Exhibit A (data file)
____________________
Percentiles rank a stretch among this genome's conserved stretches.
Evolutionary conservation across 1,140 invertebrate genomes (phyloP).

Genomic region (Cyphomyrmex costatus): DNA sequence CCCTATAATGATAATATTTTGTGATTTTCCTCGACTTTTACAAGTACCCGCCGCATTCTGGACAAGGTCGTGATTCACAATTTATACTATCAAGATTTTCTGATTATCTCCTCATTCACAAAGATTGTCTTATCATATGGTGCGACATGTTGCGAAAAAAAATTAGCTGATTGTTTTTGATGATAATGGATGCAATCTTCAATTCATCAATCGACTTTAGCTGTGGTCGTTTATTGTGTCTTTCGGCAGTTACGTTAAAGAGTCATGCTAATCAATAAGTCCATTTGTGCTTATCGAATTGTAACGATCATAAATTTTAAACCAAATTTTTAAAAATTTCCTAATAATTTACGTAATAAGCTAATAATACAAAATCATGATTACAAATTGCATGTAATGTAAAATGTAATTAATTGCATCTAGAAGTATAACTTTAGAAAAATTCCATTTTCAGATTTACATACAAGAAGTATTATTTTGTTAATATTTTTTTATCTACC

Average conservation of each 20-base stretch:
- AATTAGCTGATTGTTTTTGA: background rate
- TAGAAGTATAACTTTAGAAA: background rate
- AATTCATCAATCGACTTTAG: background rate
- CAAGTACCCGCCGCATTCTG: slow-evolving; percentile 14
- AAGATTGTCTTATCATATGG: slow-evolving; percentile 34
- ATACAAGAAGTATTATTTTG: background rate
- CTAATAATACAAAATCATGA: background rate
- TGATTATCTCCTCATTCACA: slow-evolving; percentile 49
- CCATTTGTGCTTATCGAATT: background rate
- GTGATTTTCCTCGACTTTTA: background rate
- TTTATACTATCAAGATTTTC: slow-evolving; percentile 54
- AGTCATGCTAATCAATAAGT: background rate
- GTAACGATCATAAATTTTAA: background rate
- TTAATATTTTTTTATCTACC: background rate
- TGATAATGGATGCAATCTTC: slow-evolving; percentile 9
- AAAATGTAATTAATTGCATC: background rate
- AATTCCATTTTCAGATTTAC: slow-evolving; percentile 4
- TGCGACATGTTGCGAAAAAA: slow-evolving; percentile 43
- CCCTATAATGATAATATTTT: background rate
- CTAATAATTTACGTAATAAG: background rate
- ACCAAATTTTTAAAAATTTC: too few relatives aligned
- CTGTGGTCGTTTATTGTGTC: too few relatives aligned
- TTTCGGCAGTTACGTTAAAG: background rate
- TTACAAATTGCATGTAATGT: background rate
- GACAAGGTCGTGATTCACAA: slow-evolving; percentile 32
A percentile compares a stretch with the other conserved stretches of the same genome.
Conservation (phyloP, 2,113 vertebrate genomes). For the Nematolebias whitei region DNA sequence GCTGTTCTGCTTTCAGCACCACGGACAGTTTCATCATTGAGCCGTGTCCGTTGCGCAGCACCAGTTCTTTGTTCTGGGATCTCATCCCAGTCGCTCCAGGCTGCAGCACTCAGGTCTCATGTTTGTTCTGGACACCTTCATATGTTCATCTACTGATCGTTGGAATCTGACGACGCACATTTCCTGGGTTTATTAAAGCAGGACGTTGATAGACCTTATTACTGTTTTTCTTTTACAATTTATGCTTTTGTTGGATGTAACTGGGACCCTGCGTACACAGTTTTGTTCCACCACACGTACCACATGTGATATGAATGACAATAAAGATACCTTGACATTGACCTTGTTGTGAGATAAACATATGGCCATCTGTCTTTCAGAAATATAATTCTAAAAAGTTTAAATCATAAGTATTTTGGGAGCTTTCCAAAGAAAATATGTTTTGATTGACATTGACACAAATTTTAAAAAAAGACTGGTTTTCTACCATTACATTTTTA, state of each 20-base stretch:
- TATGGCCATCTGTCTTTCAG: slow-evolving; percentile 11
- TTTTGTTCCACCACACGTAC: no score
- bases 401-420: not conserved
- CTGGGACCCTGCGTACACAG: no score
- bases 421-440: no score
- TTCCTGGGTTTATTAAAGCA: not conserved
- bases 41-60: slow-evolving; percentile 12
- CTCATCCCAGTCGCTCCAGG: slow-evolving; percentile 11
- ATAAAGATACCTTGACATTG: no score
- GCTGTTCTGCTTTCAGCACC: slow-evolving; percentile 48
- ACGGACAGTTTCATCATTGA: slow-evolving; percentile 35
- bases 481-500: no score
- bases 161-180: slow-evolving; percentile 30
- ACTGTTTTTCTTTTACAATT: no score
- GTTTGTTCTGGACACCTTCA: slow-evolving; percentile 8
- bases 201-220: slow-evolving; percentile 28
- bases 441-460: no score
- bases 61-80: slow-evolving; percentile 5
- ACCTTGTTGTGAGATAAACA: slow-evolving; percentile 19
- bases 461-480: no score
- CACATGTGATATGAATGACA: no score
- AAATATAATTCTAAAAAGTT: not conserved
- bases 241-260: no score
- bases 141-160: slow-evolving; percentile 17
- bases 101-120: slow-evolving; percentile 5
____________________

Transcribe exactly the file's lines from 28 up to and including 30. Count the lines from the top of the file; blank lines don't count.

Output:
- TTACAAATTGCATGTAATGT: background rate
- GACAAGGTCGTGATTCACAA: slow-evolving; percentile 32
A percentile compares a stretch with the other conserved stretches of the same genome.